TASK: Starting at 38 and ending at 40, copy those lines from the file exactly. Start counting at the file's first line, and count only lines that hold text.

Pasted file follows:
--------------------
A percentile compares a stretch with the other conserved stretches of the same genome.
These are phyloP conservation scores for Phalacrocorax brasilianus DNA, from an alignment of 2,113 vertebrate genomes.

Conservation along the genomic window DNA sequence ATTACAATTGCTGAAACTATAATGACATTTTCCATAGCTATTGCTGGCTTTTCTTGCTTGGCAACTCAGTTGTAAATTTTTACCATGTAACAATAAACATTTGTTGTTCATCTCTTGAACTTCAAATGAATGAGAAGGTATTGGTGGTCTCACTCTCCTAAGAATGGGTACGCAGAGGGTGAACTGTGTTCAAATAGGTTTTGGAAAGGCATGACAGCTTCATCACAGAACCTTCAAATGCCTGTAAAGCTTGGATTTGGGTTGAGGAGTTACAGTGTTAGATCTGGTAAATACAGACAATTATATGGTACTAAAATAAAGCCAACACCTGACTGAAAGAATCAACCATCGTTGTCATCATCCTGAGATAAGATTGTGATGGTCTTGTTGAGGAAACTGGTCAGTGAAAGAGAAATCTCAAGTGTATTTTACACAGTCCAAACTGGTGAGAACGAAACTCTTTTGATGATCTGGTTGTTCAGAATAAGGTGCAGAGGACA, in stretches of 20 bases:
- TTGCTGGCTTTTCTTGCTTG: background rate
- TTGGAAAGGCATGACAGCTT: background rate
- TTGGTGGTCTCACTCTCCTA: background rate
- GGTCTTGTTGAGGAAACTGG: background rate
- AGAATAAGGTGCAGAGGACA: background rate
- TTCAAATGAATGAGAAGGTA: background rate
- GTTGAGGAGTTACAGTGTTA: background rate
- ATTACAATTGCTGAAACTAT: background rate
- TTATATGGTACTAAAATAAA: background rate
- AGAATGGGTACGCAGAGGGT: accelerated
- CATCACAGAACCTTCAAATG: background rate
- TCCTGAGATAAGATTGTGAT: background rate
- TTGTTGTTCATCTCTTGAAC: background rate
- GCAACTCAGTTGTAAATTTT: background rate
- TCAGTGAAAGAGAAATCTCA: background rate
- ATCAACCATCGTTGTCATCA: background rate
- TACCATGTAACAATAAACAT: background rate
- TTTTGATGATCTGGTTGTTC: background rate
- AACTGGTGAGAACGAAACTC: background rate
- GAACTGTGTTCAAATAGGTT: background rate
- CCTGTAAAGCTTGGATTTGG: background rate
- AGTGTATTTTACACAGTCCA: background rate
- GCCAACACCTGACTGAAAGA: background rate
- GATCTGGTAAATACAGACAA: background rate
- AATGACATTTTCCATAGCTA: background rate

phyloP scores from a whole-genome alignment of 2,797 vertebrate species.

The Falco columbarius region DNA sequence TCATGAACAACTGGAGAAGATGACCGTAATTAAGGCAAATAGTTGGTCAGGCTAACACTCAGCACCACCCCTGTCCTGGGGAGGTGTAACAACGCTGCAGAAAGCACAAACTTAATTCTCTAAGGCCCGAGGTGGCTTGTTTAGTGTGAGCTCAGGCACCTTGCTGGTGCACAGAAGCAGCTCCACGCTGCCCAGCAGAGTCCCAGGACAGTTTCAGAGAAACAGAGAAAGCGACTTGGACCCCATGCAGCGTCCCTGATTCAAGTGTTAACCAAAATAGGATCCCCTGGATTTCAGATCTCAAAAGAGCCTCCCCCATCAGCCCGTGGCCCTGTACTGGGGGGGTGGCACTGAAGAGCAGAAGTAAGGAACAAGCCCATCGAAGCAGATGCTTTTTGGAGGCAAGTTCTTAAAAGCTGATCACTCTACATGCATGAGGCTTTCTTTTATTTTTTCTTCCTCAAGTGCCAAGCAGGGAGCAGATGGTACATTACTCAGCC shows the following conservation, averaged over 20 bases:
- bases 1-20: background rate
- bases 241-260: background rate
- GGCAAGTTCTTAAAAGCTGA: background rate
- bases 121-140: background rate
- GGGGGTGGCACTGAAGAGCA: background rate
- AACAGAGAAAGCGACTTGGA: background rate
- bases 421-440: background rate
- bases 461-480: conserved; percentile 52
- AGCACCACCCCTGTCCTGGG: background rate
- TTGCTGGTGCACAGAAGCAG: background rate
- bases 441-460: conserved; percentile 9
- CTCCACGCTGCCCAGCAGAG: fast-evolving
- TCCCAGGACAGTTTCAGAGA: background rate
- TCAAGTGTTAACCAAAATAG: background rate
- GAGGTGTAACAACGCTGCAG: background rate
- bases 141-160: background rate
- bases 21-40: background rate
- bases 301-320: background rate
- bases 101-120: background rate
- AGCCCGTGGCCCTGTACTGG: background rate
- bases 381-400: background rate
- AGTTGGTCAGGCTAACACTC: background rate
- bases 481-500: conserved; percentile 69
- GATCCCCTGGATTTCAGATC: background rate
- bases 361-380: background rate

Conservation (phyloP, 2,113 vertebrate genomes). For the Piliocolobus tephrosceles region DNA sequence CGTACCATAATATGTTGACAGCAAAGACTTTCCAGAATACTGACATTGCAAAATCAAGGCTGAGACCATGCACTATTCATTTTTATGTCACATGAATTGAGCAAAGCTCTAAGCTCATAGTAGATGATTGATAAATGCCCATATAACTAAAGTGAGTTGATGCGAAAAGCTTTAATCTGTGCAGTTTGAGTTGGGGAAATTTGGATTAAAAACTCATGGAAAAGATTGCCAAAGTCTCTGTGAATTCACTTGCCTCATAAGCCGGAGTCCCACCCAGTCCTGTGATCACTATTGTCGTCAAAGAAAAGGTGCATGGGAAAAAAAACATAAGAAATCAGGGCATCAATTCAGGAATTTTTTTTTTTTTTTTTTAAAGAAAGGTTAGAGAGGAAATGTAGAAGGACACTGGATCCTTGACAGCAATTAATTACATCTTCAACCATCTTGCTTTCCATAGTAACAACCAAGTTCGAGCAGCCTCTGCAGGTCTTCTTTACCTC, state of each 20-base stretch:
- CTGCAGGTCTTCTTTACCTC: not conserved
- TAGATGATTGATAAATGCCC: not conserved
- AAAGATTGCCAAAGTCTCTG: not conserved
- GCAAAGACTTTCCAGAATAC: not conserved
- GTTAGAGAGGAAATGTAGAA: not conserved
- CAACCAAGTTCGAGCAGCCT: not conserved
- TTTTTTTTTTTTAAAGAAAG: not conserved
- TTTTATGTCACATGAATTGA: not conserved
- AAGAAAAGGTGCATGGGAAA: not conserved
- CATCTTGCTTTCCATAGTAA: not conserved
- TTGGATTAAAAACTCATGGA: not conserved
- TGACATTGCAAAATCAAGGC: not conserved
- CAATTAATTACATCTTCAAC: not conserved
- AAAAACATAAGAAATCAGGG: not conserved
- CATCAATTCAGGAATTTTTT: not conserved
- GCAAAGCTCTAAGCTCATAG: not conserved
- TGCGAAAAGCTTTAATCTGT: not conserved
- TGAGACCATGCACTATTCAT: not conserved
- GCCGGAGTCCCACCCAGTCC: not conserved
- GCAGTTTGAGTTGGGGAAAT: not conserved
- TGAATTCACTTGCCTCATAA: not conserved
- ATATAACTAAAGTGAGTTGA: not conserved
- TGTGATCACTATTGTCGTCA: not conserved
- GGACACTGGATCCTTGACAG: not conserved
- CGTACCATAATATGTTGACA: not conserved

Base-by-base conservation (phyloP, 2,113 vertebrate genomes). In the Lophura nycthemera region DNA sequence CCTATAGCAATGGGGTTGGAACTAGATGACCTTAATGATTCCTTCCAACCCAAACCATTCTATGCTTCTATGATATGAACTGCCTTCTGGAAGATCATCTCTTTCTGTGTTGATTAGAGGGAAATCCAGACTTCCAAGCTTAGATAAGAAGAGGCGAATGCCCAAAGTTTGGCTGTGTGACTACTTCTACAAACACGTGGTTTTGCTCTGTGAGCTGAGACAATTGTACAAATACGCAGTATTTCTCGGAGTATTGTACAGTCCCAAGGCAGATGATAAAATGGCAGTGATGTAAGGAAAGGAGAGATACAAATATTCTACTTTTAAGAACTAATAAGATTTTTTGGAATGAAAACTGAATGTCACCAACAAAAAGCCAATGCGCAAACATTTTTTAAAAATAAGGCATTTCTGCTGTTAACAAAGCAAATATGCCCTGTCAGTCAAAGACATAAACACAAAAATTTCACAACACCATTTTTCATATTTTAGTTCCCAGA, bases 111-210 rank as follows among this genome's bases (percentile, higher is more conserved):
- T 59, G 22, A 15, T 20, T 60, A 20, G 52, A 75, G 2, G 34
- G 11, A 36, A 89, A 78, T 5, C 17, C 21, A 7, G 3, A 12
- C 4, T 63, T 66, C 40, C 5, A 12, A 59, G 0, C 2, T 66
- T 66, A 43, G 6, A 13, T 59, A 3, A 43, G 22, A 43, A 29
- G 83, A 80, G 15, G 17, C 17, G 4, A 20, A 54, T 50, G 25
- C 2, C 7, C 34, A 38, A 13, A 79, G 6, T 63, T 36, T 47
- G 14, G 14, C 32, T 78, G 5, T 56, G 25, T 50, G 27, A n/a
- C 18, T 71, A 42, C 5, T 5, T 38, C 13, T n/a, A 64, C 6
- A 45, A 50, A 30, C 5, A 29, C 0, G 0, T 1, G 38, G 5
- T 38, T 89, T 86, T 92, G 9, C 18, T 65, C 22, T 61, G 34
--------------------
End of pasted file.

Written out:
- bases 461-480: conserved; percentile 52
- AGCACCACCCCTGTCCTGGG: background rate
- TTGCTGGTGCACAGAAGCAG: background rate